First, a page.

Background/purpose: Sunscreens are believed to be a valuable tool in providing photoprotection against the detrimental effects of UV radiation, a known carcinogen. However, a number of controversies have developed regarding their safety and efficacy. This review summarizes the relevant studies surrounding these controversies.
Methods: Evidence of the prevention of skin cancer, an oft-cited reason for sunscreen use, was examined as it pertains to squamous cell carcinoma, basal cell carcinoma and melanoma. We also reviewed studies examining the effects of sunscreen on the synthesis of vitamin D, an essential nutrient whose role in health and disease continues to grow. Lastly, we analyzed studies surrounding the safety and toxicity of oxybenzone, retinyl palmitate and nanoparticles of zinc oxide (ZnO) and titanium dioxide (TiO2).
Results: The overwhelming majority of available data is drawn from studies conducted using antiquated sunscreen formulations. Nonetheless, our research revealed that topical use of sunscreen protects against squamous cell carcinoma, does not cause vitamin D deficiency/insufficiency in practice and has not been demonstrated to adversely affect the health of humans.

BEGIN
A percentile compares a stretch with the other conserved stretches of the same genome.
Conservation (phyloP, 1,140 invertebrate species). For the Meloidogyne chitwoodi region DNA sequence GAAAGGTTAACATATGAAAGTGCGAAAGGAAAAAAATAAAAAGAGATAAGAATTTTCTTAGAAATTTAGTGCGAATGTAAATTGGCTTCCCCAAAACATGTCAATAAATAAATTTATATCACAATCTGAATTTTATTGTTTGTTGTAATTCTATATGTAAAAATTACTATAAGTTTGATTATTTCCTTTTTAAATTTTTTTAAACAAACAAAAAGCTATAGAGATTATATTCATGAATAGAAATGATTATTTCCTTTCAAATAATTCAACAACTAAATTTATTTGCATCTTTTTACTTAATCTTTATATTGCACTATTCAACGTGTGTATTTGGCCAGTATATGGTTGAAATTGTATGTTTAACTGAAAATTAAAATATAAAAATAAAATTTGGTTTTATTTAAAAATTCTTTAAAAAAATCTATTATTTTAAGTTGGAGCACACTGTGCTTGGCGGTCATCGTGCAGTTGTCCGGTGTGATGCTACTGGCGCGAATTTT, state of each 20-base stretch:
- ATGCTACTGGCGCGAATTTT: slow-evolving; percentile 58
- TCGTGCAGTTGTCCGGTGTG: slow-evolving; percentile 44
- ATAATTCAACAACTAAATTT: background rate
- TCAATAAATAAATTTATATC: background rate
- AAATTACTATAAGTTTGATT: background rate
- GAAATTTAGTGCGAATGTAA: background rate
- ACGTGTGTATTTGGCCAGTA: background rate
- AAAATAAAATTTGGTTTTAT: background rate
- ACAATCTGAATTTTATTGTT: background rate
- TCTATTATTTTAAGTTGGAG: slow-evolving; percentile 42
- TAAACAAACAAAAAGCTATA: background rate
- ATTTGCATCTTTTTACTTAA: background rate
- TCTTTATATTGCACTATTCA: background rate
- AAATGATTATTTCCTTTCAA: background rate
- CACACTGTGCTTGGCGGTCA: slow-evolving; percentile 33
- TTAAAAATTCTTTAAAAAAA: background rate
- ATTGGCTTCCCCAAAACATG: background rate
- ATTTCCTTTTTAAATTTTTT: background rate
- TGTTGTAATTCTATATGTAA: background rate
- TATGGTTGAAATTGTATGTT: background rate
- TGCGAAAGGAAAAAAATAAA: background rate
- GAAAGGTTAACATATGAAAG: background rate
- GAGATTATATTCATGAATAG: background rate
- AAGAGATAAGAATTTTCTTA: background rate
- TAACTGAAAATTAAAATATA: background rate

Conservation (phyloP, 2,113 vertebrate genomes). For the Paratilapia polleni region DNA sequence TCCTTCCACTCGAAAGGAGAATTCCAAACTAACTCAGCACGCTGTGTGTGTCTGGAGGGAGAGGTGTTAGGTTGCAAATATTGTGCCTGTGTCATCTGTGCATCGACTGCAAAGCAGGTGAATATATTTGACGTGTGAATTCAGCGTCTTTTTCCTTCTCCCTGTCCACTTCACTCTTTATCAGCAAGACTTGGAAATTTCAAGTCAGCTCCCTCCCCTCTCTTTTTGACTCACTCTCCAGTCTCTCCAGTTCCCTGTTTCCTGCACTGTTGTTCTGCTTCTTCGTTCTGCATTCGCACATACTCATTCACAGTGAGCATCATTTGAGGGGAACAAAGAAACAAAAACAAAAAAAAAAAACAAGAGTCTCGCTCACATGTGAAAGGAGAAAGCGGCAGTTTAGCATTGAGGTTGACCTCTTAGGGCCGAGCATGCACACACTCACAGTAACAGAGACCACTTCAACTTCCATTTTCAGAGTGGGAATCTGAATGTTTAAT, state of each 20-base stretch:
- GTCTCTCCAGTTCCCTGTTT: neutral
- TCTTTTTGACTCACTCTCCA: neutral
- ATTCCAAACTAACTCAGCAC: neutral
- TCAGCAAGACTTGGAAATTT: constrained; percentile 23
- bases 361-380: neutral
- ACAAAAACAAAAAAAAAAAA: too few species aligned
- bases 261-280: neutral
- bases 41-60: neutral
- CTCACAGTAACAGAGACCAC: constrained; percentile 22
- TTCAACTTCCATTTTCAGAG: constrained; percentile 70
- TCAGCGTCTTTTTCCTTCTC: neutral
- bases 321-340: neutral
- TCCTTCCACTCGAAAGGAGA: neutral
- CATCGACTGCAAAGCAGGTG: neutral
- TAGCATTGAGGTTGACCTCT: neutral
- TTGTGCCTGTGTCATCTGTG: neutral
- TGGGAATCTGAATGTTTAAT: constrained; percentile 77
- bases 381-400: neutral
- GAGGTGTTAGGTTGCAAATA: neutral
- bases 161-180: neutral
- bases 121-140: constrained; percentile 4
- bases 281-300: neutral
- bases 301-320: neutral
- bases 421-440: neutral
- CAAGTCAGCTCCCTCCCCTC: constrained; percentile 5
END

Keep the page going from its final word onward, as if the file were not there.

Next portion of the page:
Conclusion: Given the established benefits of UV protection, the use of sunscreens remains an important part of an overall photoprotective strategy. Future sunscreens with improved formulation should ideally offer superior protection. With increased usage of sunscreen by the public, continuous and vigilant monitoring of the overall safety of future products is also needed.